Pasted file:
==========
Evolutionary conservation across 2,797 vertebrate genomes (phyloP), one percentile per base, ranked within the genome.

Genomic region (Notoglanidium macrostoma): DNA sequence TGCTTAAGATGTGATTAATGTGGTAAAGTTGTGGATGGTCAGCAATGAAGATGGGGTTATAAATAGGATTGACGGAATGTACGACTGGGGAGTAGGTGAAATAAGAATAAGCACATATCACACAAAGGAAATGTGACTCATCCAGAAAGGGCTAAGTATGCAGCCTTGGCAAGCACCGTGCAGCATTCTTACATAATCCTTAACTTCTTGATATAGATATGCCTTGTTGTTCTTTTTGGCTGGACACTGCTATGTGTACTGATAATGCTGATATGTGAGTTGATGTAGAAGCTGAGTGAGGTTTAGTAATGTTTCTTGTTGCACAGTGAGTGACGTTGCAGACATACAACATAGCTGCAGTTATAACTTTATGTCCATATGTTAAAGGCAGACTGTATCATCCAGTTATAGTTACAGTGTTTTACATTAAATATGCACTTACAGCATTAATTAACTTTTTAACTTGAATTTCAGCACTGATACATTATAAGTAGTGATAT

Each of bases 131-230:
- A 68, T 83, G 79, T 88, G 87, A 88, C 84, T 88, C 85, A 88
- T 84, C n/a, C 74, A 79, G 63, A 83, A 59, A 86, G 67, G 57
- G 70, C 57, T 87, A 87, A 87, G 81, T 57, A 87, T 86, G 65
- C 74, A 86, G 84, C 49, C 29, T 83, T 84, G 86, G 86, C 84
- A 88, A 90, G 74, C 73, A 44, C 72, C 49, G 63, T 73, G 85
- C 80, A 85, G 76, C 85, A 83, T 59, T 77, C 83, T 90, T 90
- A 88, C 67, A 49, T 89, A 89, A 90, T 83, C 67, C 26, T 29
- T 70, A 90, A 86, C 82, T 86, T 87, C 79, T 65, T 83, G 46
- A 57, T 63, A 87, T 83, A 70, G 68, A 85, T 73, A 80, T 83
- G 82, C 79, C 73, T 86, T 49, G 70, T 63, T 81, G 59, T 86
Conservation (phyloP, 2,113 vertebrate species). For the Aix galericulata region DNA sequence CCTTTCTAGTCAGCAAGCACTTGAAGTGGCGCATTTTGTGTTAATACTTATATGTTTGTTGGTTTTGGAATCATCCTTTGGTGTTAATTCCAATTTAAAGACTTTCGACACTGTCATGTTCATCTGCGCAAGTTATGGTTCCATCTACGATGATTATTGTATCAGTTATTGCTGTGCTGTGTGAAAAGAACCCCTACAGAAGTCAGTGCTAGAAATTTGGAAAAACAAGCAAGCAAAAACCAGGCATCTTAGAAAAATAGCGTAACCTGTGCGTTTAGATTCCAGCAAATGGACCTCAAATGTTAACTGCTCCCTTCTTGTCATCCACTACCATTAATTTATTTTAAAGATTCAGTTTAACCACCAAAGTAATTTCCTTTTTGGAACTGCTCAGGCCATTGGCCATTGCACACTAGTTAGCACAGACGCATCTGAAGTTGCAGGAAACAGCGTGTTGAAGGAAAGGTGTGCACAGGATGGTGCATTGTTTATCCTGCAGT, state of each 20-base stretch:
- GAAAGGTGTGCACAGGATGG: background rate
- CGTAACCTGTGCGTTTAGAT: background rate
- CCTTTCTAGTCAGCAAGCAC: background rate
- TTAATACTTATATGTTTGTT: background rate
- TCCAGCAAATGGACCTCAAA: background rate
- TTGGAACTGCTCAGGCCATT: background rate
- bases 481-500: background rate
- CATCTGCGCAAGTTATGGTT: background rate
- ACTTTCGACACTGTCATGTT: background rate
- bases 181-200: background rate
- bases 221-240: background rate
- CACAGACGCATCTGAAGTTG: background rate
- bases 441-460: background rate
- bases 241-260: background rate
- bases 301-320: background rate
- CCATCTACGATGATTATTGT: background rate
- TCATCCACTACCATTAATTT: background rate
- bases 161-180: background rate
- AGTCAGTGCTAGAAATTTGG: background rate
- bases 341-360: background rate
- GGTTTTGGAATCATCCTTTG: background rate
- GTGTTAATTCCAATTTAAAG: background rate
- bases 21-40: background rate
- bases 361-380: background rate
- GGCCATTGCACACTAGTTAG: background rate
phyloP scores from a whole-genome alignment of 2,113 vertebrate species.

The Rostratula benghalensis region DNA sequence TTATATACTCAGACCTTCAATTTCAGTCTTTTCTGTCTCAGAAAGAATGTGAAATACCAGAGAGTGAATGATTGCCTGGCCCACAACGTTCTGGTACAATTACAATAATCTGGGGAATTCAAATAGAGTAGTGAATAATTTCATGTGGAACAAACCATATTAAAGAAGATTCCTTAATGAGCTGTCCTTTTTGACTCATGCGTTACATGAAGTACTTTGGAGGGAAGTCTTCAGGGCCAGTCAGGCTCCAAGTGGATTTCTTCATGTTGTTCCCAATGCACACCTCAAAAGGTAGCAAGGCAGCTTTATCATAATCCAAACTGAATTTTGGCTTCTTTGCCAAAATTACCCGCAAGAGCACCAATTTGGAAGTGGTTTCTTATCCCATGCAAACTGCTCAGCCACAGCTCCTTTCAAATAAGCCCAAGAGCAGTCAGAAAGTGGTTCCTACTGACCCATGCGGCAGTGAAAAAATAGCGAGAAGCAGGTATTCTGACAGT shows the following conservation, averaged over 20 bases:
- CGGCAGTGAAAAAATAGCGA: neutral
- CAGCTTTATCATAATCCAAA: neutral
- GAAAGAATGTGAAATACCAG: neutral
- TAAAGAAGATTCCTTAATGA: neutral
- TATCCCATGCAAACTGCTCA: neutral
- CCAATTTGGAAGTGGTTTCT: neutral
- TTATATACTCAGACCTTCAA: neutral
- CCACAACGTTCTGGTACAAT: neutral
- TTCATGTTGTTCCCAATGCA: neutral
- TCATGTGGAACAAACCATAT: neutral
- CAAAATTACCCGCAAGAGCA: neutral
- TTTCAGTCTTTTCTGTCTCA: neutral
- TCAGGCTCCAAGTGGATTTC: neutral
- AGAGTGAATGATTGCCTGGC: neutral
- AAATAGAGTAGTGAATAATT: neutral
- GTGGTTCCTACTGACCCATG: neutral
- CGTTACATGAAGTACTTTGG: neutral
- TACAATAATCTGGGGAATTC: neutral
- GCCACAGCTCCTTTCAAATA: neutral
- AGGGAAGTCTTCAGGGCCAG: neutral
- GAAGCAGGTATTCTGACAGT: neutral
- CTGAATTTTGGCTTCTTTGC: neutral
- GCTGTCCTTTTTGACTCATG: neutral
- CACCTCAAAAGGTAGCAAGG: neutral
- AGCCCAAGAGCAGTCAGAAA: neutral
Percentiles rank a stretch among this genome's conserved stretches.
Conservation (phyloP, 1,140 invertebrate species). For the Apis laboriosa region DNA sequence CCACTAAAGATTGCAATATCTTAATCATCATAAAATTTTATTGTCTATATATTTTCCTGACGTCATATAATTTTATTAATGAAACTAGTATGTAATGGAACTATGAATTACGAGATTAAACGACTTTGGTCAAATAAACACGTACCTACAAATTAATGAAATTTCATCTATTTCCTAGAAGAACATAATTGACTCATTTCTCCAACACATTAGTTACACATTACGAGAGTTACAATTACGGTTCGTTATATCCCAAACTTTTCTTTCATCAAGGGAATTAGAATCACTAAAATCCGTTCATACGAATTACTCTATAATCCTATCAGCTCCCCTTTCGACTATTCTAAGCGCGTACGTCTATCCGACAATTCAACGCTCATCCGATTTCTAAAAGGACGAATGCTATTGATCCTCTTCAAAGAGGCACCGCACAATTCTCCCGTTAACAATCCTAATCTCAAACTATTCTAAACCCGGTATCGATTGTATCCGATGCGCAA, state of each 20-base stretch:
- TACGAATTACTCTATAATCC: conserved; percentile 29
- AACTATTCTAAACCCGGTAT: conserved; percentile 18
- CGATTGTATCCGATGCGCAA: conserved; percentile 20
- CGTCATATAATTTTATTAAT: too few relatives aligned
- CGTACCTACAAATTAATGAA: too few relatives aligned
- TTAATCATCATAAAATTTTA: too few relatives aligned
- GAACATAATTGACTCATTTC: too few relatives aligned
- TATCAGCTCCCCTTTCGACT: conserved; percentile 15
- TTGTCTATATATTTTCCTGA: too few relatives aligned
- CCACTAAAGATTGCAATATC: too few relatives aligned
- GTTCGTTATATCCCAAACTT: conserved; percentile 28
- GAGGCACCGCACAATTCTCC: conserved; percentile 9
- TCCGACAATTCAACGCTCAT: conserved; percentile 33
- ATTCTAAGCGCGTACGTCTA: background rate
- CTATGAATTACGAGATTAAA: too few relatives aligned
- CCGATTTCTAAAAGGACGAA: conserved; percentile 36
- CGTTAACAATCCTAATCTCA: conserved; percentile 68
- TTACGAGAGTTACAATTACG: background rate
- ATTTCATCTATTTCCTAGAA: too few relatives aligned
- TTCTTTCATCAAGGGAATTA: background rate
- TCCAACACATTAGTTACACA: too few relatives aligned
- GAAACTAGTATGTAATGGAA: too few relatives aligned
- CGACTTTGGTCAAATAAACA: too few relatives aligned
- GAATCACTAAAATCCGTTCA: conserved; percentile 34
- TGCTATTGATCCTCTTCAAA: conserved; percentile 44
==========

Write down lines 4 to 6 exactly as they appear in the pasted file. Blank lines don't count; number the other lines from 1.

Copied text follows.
- A 68, T 83, G 79, T 88, G 87, A 88, C 84, T 88, C 85, A 88
- T 84, C n/a, C 74, A 79, G 63, A 83, A 59, A 86, G 67, G 57
- G 70, C 57, T 87, A 87, A 87, G 81, T 57, A 87, T 86, G 65